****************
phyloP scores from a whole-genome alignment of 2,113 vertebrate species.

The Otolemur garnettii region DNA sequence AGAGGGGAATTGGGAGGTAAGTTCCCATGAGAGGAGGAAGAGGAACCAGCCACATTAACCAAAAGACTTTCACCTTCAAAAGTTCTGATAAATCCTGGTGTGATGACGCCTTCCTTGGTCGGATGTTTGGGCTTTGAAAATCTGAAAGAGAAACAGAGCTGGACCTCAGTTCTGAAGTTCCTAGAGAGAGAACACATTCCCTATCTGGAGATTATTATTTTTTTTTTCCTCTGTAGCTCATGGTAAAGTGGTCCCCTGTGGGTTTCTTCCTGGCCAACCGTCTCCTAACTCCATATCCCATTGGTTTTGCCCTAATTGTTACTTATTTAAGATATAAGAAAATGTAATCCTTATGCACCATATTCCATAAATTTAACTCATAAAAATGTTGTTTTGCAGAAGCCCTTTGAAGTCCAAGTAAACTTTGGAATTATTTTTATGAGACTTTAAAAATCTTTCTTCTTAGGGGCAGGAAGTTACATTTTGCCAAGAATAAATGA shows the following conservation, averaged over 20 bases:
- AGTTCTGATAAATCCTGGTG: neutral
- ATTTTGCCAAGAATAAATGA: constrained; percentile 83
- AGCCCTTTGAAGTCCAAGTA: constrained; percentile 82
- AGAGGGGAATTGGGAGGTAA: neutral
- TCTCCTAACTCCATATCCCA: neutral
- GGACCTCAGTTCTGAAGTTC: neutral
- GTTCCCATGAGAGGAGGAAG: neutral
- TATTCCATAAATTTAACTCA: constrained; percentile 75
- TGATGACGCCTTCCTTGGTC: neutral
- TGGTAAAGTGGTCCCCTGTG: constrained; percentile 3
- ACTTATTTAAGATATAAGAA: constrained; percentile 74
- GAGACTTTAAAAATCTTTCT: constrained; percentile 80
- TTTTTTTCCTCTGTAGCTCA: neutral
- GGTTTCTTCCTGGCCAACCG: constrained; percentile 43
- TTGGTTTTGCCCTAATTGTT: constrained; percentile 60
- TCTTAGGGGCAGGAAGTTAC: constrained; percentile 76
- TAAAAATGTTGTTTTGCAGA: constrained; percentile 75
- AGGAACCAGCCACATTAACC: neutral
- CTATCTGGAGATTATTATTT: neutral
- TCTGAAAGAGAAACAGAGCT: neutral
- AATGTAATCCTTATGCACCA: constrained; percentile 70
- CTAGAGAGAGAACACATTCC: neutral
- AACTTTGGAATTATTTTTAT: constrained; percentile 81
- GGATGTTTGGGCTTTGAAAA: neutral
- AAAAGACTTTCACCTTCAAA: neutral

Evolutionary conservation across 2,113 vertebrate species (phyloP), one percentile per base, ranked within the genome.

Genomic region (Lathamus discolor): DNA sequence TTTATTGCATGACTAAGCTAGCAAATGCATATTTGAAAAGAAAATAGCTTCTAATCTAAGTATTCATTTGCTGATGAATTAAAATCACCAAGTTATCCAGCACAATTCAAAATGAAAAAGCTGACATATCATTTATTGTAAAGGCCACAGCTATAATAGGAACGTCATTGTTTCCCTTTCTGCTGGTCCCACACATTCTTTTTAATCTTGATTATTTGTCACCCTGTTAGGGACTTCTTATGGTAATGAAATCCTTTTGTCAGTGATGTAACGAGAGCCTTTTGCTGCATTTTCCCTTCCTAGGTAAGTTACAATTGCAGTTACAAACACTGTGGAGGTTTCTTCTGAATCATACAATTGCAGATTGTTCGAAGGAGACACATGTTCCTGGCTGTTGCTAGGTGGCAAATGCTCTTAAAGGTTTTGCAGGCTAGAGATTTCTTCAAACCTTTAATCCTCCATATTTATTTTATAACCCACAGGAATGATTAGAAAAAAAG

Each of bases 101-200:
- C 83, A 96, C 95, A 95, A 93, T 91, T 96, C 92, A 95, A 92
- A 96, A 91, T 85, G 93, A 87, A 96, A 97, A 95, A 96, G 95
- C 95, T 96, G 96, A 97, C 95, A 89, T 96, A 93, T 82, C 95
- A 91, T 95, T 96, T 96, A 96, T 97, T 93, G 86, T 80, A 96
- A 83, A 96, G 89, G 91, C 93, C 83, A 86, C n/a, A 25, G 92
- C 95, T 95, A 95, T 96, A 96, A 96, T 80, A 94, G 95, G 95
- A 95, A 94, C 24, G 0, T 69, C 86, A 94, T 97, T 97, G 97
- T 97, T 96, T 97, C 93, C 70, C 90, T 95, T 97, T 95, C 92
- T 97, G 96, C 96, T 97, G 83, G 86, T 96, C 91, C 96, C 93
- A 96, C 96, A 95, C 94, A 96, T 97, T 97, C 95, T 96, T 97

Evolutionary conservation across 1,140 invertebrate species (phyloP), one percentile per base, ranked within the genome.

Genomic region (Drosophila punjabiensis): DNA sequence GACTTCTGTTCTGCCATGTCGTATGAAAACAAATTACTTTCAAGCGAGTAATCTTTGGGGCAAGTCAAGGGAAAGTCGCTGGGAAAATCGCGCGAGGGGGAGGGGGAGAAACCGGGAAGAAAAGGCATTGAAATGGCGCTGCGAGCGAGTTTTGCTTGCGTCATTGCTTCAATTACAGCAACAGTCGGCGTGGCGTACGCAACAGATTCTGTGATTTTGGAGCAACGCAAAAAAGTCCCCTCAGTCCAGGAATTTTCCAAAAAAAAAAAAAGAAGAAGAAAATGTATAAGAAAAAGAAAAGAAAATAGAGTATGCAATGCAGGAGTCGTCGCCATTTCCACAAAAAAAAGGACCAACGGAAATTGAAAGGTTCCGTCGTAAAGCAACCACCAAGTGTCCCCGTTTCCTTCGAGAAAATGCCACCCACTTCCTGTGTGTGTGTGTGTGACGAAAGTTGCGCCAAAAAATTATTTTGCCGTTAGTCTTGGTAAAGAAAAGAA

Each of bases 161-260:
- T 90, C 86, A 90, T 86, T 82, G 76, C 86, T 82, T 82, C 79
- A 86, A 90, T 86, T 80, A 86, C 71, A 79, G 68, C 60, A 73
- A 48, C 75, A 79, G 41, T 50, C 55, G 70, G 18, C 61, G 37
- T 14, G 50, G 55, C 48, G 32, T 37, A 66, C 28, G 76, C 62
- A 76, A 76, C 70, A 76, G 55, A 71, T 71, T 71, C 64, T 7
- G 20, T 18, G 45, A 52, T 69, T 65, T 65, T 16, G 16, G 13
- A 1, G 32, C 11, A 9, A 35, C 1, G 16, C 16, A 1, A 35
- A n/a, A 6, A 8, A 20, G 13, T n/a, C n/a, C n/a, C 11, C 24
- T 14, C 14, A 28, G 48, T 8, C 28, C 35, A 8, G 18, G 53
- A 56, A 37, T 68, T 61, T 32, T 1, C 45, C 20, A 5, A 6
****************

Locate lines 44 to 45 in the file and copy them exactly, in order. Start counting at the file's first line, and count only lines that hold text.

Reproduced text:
- T 90, C 86, A 90, T 86, T 82, G 76, C 86, T 82, T 82, C 79
- A 86, A 90, T 86, T 80, A 86, C 71, A 79, G 68, C 60, A 73